In part one of this blog series, we looked at the opportunity the holiday season represents to internet retailers. In part two, we went further into challenges and complications that arise with increased traffic.
Now let’s look at what you can do to ensure that your segment of the holiday e-commerce rush has a great web experience this year. Our plan will be to:
- Build a load testing strategy based on this year’s goals
- Execute the load test and fix performance issues
- Confirm that user experience is acceptable under load
Your Load Testing Strategy
An effective and comprehensive load testing strategy must be based on your real needs and on clear expectations. A few ice-breaker questions you may ask to gain context over the problem are:
- How much traffic does your site currently handle acceptably?
- How much of an increase in visitors occurred last year between non-holiday and holiday traffic?
- What are some areas of your site that you already know are at unacceptable performance lows?
The quickest way to identify clear web performance expectations is to look at your historical analytics, then overlay them to get a sense of what to expect.
If your site uses Google Analytics, you can even do this right in the GA management app. Even if you don’t use Google Analytics, chances are your marketing or IT operations staff has some information that you can build context around.
Keep in mind that averages are only one narrow part of your site’s performance story; it’s the peak visitor count that better defines accuracy in your total load testing goal. You want to know how your site performs on a bad day, not on a good one, and you can find that out by testing to peaks, not averages.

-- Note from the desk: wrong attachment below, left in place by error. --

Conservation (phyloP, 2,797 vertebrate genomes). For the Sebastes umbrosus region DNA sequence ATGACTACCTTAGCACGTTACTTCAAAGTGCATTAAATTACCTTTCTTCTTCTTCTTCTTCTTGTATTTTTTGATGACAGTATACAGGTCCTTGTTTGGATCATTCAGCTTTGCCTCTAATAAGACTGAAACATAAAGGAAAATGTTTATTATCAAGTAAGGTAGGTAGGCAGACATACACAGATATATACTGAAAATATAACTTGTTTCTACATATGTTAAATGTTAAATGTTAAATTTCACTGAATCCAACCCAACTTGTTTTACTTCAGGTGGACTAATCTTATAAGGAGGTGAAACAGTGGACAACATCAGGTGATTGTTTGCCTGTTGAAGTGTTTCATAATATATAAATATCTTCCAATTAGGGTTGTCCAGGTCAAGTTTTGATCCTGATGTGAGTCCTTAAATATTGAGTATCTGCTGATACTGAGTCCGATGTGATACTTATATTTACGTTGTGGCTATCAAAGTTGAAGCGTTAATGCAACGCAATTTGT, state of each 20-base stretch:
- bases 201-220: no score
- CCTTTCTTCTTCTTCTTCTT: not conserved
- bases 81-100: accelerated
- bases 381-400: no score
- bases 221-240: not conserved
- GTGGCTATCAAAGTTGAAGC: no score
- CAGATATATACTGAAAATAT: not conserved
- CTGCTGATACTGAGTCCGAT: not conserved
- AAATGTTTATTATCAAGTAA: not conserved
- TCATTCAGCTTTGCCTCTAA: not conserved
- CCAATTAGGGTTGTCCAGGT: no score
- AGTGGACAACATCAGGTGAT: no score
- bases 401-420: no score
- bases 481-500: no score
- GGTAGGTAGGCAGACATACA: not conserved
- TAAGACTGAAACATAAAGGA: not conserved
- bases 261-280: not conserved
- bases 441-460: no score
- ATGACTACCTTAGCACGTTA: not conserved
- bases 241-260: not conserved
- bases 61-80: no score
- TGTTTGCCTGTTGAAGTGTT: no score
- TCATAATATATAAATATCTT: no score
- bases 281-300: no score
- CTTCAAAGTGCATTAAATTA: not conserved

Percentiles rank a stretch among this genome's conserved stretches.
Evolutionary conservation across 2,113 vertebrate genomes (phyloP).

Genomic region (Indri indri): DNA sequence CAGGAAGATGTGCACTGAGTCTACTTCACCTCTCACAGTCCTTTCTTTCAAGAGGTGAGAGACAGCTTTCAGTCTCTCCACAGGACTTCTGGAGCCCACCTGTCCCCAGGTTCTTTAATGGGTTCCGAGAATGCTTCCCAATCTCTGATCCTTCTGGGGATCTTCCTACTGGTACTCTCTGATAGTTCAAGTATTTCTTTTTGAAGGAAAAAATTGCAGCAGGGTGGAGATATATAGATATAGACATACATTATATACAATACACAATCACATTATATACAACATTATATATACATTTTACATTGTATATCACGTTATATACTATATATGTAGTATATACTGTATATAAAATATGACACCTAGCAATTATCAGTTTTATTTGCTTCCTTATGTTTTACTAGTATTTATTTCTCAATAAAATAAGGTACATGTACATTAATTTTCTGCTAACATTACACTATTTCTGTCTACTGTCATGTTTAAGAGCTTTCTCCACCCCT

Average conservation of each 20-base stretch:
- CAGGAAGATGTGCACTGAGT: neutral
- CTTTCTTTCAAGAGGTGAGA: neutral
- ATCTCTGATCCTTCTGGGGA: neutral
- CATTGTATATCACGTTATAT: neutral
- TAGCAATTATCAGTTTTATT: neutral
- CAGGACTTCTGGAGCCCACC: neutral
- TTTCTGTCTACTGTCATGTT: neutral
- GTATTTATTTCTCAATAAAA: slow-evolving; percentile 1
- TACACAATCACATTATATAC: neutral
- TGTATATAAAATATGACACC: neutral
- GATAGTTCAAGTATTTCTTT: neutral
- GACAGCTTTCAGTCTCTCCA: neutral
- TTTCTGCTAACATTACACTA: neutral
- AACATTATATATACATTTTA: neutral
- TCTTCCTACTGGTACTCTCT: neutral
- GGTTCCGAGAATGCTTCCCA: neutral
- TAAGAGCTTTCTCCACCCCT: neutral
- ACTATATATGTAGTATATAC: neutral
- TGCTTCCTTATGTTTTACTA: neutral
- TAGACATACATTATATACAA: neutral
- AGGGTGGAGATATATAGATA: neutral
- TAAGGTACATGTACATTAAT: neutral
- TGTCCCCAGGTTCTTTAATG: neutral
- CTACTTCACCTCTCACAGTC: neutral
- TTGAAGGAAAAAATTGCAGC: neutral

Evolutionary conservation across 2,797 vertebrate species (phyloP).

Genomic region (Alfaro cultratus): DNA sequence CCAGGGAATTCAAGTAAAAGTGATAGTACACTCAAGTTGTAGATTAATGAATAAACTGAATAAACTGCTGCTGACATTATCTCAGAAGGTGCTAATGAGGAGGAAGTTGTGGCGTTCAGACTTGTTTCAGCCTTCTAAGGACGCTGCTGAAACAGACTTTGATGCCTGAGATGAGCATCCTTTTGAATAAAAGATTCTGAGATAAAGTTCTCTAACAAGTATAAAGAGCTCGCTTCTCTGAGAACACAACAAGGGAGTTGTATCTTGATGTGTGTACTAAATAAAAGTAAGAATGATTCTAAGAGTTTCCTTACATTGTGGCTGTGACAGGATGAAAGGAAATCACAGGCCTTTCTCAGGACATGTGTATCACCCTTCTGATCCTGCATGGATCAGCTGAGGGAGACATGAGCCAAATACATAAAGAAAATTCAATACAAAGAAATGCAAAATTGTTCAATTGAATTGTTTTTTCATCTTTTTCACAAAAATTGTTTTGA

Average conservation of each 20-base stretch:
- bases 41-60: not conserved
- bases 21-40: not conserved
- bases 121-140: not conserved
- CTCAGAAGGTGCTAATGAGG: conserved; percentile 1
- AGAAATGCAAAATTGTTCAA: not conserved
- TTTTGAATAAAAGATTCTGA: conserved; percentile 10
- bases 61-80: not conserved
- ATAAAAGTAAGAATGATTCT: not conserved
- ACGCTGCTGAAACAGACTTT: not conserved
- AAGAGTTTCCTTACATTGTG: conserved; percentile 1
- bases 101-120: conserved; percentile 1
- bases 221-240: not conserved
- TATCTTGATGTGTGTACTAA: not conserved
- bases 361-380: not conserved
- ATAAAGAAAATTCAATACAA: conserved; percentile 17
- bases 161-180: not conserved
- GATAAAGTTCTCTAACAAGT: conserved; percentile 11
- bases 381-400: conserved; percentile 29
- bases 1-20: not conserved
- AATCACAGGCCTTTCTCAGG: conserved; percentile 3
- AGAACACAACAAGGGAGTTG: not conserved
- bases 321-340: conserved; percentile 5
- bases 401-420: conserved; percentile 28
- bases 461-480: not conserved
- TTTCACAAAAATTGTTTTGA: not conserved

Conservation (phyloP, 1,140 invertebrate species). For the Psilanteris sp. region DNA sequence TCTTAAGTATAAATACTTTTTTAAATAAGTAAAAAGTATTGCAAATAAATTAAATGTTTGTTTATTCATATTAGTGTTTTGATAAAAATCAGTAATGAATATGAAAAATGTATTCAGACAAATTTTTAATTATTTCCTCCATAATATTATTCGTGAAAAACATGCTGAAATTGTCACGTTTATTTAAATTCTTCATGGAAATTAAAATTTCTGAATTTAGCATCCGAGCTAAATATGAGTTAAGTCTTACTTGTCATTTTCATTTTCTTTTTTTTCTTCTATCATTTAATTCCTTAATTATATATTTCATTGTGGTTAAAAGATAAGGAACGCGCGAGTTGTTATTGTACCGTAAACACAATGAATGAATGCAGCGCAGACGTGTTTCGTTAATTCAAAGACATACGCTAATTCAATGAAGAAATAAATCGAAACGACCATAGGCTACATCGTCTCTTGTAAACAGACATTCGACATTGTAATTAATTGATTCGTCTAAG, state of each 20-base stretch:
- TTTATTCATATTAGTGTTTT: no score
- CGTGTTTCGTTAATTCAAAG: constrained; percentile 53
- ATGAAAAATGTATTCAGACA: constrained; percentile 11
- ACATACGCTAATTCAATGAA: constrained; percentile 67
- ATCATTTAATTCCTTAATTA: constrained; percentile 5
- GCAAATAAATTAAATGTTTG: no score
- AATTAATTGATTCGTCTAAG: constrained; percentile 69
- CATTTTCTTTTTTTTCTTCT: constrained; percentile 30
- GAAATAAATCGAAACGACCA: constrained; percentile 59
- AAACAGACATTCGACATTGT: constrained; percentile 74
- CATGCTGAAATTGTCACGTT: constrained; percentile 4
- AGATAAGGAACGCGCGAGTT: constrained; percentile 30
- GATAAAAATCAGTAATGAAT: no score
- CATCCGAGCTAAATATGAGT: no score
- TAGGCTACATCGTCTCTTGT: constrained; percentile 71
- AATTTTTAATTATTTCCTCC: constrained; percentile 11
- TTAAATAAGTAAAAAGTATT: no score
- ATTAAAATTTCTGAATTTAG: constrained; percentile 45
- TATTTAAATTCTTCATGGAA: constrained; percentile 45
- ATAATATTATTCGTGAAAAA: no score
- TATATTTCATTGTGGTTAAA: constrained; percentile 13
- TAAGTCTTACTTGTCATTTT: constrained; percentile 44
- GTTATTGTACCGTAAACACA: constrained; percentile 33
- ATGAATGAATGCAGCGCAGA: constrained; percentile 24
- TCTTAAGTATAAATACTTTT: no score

But yesterday’s traffic is history, what about this year?
Make sure you include some understanding of how much more traffic your organization has planned to drive to your site this year. You can overlay historical visitor data year-over-year to show how much more traffic your site has received. Then also include any organizational expectations, like “this year we need to do twice the traffic as last year”, to round out your high-level goals and overall strategy.
Finally, review your marketing or usability analysis statistics (like Google ‘Users Flow’) to get a sense for how your visitors walk enter, use, and exit your website. Your own expectations over how people use your site are a good basis, but should be rounded out by actual analytical data on how visitors behave.
A great performance strategy template can be found here, but ultimately it’s up to you how simple or detailed you make the process. You’ve got to start somewhere, and whatever analytics data you have, your load testing strategy is better for it.
Over the next parts, I will highlight how you can get more out your load tests as well as the best practices available for load testing.
Check out the other posts in this 5 part series!